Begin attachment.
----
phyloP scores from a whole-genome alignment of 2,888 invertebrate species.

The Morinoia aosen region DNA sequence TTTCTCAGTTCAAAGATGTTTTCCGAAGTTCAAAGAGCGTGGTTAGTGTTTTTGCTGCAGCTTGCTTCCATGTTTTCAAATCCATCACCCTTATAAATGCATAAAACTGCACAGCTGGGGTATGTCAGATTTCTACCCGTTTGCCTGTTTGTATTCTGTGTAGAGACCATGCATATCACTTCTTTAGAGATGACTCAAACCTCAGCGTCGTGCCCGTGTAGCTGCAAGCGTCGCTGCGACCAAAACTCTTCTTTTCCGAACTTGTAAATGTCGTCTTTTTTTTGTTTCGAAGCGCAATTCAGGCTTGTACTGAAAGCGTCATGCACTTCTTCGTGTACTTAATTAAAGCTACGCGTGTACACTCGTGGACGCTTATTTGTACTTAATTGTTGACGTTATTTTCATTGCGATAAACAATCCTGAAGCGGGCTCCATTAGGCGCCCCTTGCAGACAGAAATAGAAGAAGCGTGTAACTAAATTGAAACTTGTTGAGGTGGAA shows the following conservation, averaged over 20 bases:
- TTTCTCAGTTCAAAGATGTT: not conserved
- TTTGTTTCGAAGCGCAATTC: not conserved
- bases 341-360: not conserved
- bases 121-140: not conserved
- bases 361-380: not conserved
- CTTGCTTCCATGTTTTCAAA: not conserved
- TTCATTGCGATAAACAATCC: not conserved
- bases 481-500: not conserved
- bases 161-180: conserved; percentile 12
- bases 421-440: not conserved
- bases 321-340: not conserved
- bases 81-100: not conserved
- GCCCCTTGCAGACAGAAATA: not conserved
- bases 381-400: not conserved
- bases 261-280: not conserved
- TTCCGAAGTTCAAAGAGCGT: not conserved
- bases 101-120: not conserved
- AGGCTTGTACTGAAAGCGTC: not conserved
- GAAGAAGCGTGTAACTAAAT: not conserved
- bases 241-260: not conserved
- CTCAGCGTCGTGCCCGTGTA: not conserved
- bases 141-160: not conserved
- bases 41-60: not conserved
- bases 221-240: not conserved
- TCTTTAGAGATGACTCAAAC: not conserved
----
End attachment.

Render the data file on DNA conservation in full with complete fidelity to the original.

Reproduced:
phyloP scores from a whole-genome alignment of 2,888 invertebrate species.

The Morinoia aosen region DNA sequence TTTCTCAGTTCAAAGATGTTTTCCGAAGTTCAAAGAGCGTGGTTAGTGTTTTTGCTGCAGCTTGCTTCCATGTTTTCAAATCCATCACCCTTATAAATGCATAAAACTGCACAGCTGGGGTATGTCAGATTTCTACCCGTTTGCCTGTTTGTATTCTGTGTAGAGACCATGCATATCACTTCTTTAGAGATGACTCAAACCTCAGCGTCGTGCCCGTGTAGCTGCAAGCGTCGCTGCGACCAAAACTCTTCTTTTCCGAACTTGTAAATGTCGTCTTTTTTTTGTTTCGAAGCGCAATTCAGGCTTGTACTGAAAGCGTCATGCACTTCTTCGTGTACTTAATTAAAGCTACGCGTGTACACTCGTGGACGCTTATTTGTACTTAATTGTTGACGTTATTTTCATTGCGATAAACAATCCTGAAGCGGGCTCCATTAGGCGCCCCTTGCAGACAGAAATAGAAGAAGCGTGTAACTAAATTGAAACTTGTTGAGGTGGAA shows the following conservation, averaged over 20 bases:
- TTTCTCAGTTCAAAGATGTT: not conserved
- TTTGTTTCGAAGCGCAATTC: not conserved
- bases 341-360: not conserved
- bases 121-140: not conserved
- bases 361-380: not conserved
- CTTGCTTCCATGTTTTCAAA: not conserved
- TTCATTGCGATAAACAATCC: not conserved
- bases 481-500: not conserved
- bases 161-180: conserved; percentile 12
- bases 421-440: not conserved
- bases 321-340: not conserved
- bases 81-100: not conserved
- GCCCCTTGCAGACAGAAATA: not conserved
- bases 381-400: not conserved
- bases 261-280: not conserved
- TTCCGAAGTTCAAAGAGCGT: not conserved
- bases 101-120: not conserved
- AGGCTTGTACTGAAAGCGTC: not conserved
- GAAGAAGCGTGTAACTAAAT: not conserved
- bases 241-260: not conserved
- CTCAGCGTCGTGCCCGTGTA: not conserved
- bases 141-160: not conserved
- bases 41-60: not conserved
- bases 221-240: not conserved
- TCTTTAGAGATGACTCAAAC: not conserved